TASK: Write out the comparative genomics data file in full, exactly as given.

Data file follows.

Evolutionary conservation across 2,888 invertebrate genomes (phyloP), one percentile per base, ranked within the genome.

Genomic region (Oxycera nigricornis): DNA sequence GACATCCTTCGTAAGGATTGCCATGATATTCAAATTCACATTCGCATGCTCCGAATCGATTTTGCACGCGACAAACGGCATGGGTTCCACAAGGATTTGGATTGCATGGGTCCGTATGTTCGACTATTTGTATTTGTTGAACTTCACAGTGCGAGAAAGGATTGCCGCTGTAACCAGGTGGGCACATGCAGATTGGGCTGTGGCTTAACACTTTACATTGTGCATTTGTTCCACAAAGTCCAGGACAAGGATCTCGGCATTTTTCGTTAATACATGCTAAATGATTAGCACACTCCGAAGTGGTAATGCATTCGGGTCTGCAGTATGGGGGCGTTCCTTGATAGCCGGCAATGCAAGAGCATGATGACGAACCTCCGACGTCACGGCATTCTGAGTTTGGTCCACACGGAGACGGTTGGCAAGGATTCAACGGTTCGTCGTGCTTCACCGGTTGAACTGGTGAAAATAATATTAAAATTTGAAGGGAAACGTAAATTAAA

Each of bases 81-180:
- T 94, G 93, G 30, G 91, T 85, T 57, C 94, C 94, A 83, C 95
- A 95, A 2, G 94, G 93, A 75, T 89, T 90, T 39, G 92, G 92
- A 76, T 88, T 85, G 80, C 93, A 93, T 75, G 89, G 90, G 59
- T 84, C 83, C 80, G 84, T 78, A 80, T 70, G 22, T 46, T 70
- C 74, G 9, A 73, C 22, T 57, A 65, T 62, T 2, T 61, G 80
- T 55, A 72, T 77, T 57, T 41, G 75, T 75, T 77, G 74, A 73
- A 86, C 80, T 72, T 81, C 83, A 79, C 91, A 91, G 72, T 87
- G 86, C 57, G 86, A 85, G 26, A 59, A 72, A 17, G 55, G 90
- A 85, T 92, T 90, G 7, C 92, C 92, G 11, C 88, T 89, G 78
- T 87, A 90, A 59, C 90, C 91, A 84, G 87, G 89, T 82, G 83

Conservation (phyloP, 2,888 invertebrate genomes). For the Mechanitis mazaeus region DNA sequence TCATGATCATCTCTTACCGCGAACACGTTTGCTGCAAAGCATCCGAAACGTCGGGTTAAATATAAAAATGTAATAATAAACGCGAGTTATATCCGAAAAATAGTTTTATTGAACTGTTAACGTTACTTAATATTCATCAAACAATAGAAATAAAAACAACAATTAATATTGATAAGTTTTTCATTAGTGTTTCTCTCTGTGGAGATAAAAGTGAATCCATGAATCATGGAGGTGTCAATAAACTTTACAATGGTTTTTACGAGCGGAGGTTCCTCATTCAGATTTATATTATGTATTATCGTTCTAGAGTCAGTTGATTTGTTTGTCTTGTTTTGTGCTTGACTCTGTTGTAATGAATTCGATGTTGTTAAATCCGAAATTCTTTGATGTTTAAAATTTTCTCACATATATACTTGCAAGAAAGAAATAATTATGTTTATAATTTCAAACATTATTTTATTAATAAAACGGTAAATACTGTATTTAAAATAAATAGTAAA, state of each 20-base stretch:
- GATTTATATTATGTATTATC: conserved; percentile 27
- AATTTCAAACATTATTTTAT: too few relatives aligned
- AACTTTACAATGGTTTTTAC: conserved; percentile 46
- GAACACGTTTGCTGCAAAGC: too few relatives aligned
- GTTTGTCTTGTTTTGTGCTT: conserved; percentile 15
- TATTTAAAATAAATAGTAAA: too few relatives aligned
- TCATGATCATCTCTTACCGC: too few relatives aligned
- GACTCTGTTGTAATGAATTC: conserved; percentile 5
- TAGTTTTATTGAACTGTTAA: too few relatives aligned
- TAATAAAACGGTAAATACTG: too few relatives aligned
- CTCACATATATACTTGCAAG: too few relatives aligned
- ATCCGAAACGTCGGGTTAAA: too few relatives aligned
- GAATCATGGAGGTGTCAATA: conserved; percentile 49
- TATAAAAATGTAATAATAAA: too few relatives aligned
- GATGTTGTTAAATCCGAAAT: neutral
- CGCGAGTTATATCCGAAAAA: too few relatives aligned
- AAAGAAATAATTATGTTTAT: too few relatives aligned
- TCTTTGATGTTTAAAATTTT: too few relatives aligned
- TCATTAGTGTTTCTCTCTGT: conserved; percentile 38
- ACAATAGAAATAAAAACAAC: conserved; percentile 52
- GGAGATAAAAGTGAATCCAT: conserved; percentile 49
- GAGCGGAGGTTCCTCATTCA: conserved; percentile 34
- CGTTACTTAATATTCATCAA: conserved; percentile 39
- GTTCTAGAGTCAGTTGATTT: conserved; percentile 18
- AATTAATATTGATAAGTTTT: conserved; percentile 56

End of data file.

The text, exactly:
Evolutionary conservation across 2,888 invertebrate genomes (phyloP), one percentile per base, ranked within the genome.

Genomic region (Oxycera nigricornis): DNA sequence GACATCCTTCGTAAGGATTGCCATGATATTCAAATTCACATTCGCATGCTCCGAATCGATTTTGCACGCGACAAACGGCATGGGTTCCACAAGGATTTGGATTGCATGGGTCCGTATGTTCGACTATTTGTATTTGTTGAACTTCACAGTGCGAGAAAGGATTGCCGCTGTAACCAGGTGGGCACATGCAGATTGGGCTGTGGCTTAACACTTTACATTGTGCATTTGTTCCACAAAGTCCAGGACAAGGATCTCGGCATTTTTCGTTAATACATGCTAAATGATTAGCACACTCCGAAGTGGTAATGCATTCGGGTCTGCAGTATGGGGGCGTTCCTTGATAGCCGGCAATGCAAGAGCATGATGACGAACCTCCGACGTCACGGCATTCTGAGTTTGGTCCACACGGAGACGGTTGGCAAGGATTCAACGGTTCGTCGTGCTTCACCGGTTGAACTGGTGAAAATAATATTAAAATTTGAAGGGAAACGTAAATTAAA

Each of bases 81-180:
- T 94, G 93, G 30, G 91, T 85, T 57, C 94, C 94, A 83, C 95
- A 95, A 2, G 94, G 93, A 75, T 89, T 90, T 39, G 92, G 92
- A 76, T 88, T 85, G 80, C 93, A 93, T 75, G 89, G 90, G 59
- T 84, C 83, C 80, G 84, T 78, A 80, T 70, G 22, T 46, T 70
- C 74, G 9, A 73, C 22, T 57, A 65, T 62, T 2, T 61, G 80
- T 55, A 72, T 77, T 57, T 41, G 75, T 75, T 77, G 74, A 73
- A 86, C 80, T 72, T 81, C 83, A 79, C 91, A 91, G 72, T 87
- G 86, C 57, G 86, A 85, G 26, A 59, A 72, A 17, G 55, G 90
- A 85, T 92, T 90, G 7, C 92, C 92, G 11, C 88, T 89, G 78
- T 87, A 90, A 59, C 90, C 91, A 84, G 87, G 89, T 82, G 83

Conservation (phyloP, 2,888 invertebrate genomes). For the Mechanitis mazaeus region DNA sequence TCATGATCATCTCTTACCGCGAACACGTTTGCTGCAAAGCATCCGAAACGTCGGGTTAAATATAAAAATGTAATAATAAACGCGAGTTATATCCGAAAAATAGTTTTATTGAACTGTTAACGTTACTTAATATTCATCAAACAATAGAAATAAAAACAACAATTAATATTGATAAGTTTTTCATTAGTGTTTCTCTCTGTGGAGATAAAAGTGAATCCATGAATCATGGAGGTGTCAATAAACTTTACAATGGTTTTTACGAGCGGAGGTTCCTCATTCAGATTTATATTATGTATTATCGTTCTAGAGTCAGTTGATTTGTTTGTCTTGTTTTGTGCTTGACTCTGTTGTAATGAATTCGATGTTGTTAAATCCGAAATTCTTTGATGTTTAAAATTTTCTCACATATATACTTGCAAGAAAGAAATAATTATGTTTATAATTTCAAACATTATTTTATTAATAAAACGGTAAATACTGTATTTAAAATAAATAGTAAA, state of each 20-base stretch:
- GATTTATATTATGTATTATC: conserved; percentile 27
- AATTTCAAACATTATTTTAT: too few relatives aligned
- AACTTTACAATGGTTTTTAC: conserved; percentile 46
- GAACACGTTTGCTGCAAAGC: too few relatives aligned
- GTTTGTCTTGTTTTGTGCTT: conserved; percentile 15
- TATTTAAAATAAATAGTAAA: too few relatives aligned
- TCATGATCATCTCTTACCGC: too few relatives aligned
- GACTCTGTTGTAATGAATTC: conserved; percentile 5
- TAGTTTTATTGAACTGTTAA: too few relatives aligned
- TAATAAAACGGTAAATACTG: too few relatives aligned
- CTCACATATATACTTGCAAG: too few relatives aligned
- ATCCGAAACGTCGGGTTAAA: too few relatives aligned
- GAATCATGGAGGTGTCAATA: conserved; percentile 49
- TATAAAAATGTAATAATAAA: too few relatives aligned
- GATGTTGTTAAATCCGAAAT: neutral
- CGCGAGTTATATCCGAAAAA: too few relatives aligned
- AAAGAAATAATTATGTTTAT: too few relatives aligned
- TCTTTGATGTTTAAAATTTT: too few relatives aligned
- TCATTAGTGTTTCTCTCTGT: conserved; percentile 38
- ACAATAGAAATAAAAACAAC: conserved; percentile 52
- GGAGATAAAAGTGAATCCAT: conserved; percentile 49
- GAGCGGAGGTTCCTCATTCA: conserved; percentile 34
- CGTTACTTAATATTCATCAA: conserved; percentile 39
- GTTCTAGAGTCAGTTGATTT: conserved; percentile 18
- AATTAATATTGATAAGTTTT: conserved; percentile 56